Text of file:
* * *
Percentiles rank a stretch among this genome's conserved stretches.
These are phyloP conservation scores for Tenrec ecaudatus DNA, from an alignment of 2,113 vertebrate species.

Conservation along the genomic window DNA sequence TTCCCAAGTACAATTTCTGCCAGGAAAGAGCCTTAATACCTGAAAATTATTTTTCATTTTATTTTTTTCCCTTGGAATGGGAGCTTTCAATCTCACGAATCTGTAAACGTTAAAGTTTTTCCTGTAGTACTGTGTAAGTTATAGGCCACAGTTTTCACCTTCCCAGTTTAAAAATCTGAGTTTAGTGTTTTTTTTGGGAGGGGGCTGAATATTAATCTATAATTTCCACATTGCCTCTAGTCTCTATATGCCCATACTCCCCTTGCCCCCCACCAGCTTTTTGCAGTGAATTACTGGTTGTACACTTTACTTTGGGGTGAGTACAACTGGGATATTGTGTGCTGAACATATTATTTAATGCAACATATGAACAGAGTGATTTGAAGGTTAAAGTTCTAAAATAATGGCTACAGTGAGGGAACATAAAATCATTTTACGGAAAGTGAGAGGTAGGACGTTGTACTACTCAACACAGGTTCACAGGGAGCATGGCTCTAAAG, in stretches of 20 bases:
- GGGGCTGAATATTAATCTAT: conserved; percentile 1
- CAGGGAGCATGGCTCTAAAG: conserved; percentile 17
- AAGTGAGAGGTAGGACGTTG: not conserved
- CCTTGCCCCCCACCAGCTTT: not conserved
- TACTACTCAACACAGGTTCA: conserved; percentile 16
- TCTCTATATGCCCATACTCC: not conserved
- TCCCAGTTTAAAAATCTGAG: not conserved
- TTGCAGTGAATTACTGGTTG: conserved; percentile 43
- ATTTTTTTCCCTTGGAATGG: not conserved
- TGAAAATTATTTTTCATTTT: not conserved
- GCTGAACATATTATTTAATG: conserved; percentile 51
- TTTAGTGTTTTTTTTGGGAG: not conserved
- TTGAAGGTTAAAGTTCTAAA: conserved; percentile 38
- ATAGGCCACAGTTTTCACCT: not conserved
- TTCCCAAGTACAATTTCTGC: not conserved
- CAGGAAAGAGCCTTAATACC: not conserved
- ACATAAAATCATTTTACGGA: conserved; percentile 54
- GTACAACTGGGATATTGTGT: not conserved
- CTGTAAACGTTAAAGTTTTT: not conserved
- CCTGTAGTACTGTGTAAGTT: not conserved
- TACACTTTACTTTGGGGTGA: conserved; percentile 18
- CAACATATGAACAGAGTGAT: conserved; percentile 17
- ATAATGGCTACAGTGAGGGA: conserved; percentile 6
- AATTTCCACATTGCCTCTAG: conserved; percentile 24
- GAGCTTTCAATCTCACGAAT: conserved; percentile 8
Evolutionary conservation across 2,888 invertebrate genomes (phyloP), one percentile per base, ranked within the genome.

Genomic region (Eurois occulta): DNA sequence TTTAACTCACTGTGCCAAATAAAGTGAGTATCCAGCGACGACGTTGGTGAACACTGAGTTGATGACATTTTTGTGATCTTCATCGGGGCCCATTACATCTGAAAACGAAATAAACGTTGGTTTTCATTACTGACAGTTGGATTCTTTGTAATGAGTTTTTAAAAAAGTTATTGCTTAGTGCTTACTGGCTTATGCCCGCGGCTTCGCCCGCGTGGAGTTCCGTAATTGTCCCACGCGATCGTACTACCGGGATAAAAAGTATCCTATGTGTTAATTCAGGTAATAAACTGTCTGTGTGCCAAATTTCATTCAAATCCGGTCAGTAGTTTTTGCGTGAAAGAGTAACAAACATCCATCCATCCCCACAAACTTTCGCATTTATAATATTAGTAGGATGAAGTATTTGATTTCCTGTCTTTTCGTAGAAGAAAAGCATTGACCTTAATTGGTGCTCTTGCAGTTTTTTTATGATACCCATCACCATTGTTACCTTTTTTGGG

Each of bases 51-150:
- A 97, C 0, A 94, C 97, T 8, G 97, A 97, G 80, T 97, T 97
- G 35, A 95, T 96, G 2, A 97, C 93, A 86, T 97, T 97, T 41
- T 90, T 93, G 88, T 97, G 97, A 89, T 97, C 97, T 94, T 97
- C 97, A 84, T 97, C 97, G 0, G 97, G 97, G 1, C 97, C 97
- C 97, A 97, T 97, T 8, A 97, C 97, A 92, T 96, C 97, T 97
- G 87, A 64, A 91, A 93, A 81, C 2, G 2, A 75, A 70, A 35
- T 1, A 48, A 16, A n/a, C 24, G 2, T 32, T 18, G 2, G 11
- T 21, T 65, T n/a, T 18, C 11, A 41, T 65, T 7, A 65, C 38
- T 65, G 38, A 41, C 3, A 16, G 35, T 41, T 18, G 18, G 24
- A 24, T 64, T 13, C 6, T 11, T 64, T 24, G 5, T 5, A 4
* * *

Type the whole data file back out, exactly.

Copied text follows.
Percentiles rank a stretch among this genome's conserved stretches.
These are phyloP conservation scores for Tenrec ecaudatus DNA, from an alignment of 2,113 vertebrate species.

Conservation along the genomic window DNA sequence TTCCCAAGTACAATTTCTGCCAGGAAAGAGCCTTAATACCTGAAAATTATTTTTCATTTTATTTTTTTCCCTTGGAATGGGAGCTTTCAATCTCACGAATCTGTAAACGTTAAAGTTTTTCCTGTAGTACTGTGTAAGTTATAGGCCACAGTTTTCACCTTCCCAGTTTAAAAATCTGAGTTTAGTGTTTTTTTTGGGAGGGGGCTGAATATTAATCTATAATTTCCACATTGCCTCTAGTCTCTATATGCCCATACTCCCCTTGCCCCCCACCAGCTTTTTGCAGTGAATTACTGGTTGTACACTTTACTTTGGGGTGAGTACAACTGGGATATTGTGTGCTGAACATATTATTTAATGCAACATATGAACAGAGTGATTTGAAGGTTAAAGTTCTAAAATAATGGCTACAGTGAGGGAACATAAAATCATTTTACGGAAAGTGAGAGGTAGGACGTTGTACTACTCAACACAGGTTCACAGGGAGCATGGCTCTAAAG, in stretches of 20 bases:
- GGGGCTGAATATTAATCTAT: conserved; percentile 1
- CAGGGAGCATGGCTCTAAAG: conserved; percentile 17
- AAGTGAGAGGTAGGACGTTG: not conserved
- CCTTGCCCCCCACCAGCTTT: not conserved
- TACTACTCAACACAGGTTCA: conserved; percentile 16
- TCTCTATATGCCCATACTCC: not conserved
- TCCCAGTTTAAAAATCTGAG: not conserved
- TTGCAGTGAATTACTGGTTG: conserved; percentile 43
- ATTTTTTTCCCTTGGAATGG: not conserved
- TGAAAATTATTTTTCATTTT: not conserved
- GCTGAACATATTATTTAATG: conserved; percentile 51
- TTTAGTGTTTTTTTTGGGAG: not conserved
- TTGAAGGTTAAAGTTCTAAA: conserved; percentile 38
- ATAGGCCACAGTTTTCACCT: not conserved
- TTCCCAAGTACAATTTCTGC: not conserved
- CAGGAAAGAGCCTTAATACC: not conserved
- ACATAAAATCATTTTACGGA: conserved; percentile 54
- GTACAACTGGGATATTGTGT: not conserved
- CTGTAAACGTTAAAGTTTTT: not conserved
- CCTGTAGTACTGTGTAAGTT: not conserved
- TACACTTTACTTTGGGGTGA: conserved; percentile 18
- CAACATATGAACAGAGTGAT: conserved; percentile 17
- ATAATGGCTACAGTGAGGGA: conserved; percentile 6
- AATTTCCACATTGCCTCTAG: conserved; percentile 24
- GAGCTTTCAATCTCACGAAT: conserved; percentile 8
Evolutionary conservation across 2,888 invertebrate genomes (phyloP), one percentile per base, ranked within the genome.

Genomic region (Eurois occulta): DNA sequence TTTAACTCACTGTGCCAAATAAAGTGAGTATCCAGCGACGACGTTGGTGAACACTGAGTTGATGACATTTTTGTGATCTTCATCGGGGCCCATTACATCTGAAAACGAAATAAACGTTGGTTTTCATTACTGACAGTTGGATTCTTTGTAATGAGTTTTTAAAAAAGTTATTGCTTAGTGCTTACTGGCTTATGCCCGCGGCTTCGCCCGCGTGGAGTTCCGTAATTGTCCCACGCGATCGTACTACCGGGATAAAAAGTATCCTATGTGTTAATTCAGGTAATAAACTGTCTGTGTGCCAAATTTCATTCAAATCCGGTCAGTAGTTTTTGCGTGAAAGAGTAACAAACATCCATCCATCCCCACAAACTTTCGCATTTATAATATTAGTAGGATGAAGTATTTGATTTCCTGTCTTTTCGTAGAAGAAAAGCATTGACCTTAATTGGTGCTCTTGCAGTTTTTTTATGATACCCATCACCATTGTTACCTTTTTTGGG

Each of bases 51-150:
- A 97, C 0, A 94, C 97, T 8, G 97, A 97, G 80, T 97, T 97
- G 35, A 95, T 96, G 2, A 97, C 93, A 86, T 97, T 97, T 41
- T 90, T 93, G 88, T 97, G 97, A 89, T 97, C 97, T 94, T 97
- C 97, A 84, T 97, C 97, G 0, G 97, G 97, G 1, C 97, C 97
- C 97, A 97, T 97, T 8, A 97, C 97, A 92, T 96, C 97, T 97
- G 87, A 64, A 91, A 93, A 81, C 2, G 2, A 75, A 70, A 35
- T 1, A 48, A 16, A n/a, C 24, G 2, T 32, T 18, G 2, G 11
- T 21, T 65, T n/a, T 18, C 11, A 41, T 65, T 7, A 65, C 38
- T 65, G 38, A 41, C 3, A 16, G 35, T 41, T 18, G 18, G 24
- A 24, T 64, T 13, C 6, T 11, T 64, T 24, G 5, T 5, A 4